July 24, 2013

A set of beautiful posters, by

Paul Fernandes ,

click here to view

Soft as sin

July 23, 2013

“Soft as sin”, said the words
Of Jonna’s haiku.
The words imprinted themselves
In my heart.
Yes, I thought…sin is soft.
The soft temptation that calls one
In the darkness of the soul
To do things against one’s conscience.
The soft sibilancy of illicit love
Whispering in one’s ears…lust.
The soft delight of food that is eaten
For sheer love of eating…gluttony.
The soft, insistent wanting
Of more than one has…greed.
The soft sounds of sleep
That is beyond rest…sloth.
The soft heat that comes to a head
In a burst of temper…wrath.
The softness of a poisonous remark
Made against someone…envy.
Sin does not stride boldly
Into one’s soul;
It slides in, softly,
Slinking in, with slime..
With unseemly haste, we surrender
While our good selves sleep.
“Soft as sin”….so descriptive.
The sibilance of the Serpent
Is in those words.

The original haiku by Jonna:

“What does your name mean?”
His voice tender, soft as sin.
“Moonlight.” Then, he smiled.

Two legs and six…two red creatures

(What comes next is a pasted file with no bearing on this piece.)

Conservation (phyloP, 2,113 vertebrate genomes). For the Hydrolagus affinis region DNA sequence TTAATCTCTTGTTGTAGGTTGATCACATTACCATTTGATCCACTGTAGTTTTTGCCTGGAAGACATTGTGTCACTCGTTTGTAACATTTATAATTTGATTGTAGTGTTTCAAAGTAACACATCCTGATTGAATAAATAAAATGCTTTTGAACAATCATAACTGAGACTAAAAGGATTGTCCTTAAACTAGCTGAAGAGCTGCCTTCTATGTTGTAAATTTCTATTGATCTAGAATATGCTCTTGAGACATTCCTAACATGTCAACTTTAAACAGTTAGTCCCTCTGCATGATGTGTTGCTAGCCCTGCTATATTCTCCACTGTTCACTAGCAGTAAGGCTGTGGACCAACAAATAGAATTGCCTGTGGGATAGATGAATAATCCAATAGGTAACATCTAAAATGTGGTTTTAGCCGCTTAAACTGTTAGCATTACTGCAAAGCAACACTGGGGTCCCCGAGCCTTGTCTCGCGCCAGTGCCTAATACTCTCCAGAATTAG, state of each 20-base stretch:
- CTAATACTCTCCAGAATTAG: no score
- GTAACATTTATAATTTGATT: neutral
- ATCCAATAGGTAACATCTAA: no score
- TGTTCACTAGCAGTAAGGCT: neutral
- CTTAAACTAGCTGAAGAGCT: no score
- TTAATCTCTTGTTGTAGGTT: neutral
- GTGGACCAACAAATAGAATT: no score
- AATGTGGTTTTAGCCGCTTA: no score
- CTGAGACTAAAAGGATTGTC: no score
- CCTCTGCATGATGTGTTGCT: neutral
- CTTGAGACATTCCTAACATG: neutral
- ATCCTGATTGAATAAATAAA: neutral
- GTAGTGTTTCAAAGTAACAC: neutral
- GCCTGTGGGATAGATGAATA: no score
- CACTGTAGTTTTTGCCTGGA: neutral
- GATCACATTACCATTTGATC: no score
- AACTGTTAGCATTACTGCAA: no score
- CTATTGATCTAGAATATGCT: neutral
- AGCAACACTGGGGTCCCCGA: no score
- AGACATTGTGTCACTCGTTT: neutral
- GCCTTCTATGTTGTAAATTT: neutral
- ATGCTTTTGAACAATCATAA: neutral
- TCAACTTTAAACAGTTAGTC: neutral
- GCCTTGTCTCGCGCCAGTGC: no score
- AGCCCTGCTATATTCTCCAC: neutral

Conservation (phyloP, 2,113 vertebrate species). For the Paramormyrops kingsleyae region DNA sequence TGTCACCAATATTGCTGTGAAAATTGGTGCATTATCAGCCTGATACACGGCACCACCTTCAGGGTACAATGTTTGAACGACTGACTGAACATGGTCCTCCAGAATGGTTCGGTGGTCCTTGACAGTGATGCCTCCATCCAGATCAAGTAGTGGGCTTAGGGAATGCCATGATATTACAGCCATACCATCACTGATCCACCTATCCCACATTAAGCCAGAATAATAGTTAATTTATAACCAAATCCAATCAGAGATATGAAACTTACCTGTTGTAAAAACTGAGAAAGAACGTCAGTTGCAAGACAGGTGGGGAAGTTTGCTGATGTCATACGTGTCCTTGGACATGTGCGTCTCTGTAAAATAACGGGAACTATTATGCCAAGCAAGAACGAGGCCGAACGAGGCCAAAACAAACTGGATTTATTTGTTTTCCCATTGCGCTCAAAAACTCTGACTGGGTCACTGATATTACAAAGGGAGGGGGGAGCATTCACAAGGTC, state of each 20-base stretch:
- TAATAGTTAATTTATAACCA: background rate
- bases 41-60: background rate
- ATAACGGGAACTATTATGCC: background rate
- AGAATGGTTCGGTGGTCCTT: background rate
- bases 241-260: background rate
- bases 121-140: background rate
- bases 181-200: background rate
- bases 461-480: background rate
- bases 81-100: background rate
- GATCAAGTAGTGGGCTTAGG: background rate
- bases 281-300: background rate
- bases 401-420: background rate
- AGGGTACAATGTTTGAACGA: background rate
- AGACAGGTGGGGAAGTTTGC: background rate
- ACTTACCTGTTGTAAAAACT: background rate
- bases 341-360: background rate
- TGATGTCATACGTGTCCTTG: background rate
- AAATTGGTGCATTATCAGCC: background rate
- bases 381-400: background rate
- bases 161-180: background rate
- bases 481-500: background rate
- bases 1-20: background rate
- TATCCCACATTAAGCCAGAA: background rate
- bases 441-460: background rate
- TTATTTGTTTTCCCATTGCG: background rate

July 23, 2013

I went for a short walk to Forest Park, and was delighted by a certain red gentleman:

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I got closer

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And closer…

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and then he flew away. When I got home, on the porch, this gentleman awaited me:

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here are some more views of this weird-looking creature:

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Does anyone have an id for this gas-mask-type insect with the beautiful wings? He was really tiny.

Hope you enjoyed the two red creatures…

Guru Purnima

July 22, 2013

September 5th is usually celebrated as Teacher’s Day in India, but a lot of people are thinking of their preceptors today, which is Guru Purnima. Here are my thoughts…

All my life, I’ve been taught…I’ve learnt some lessons, others I’ve still to learn.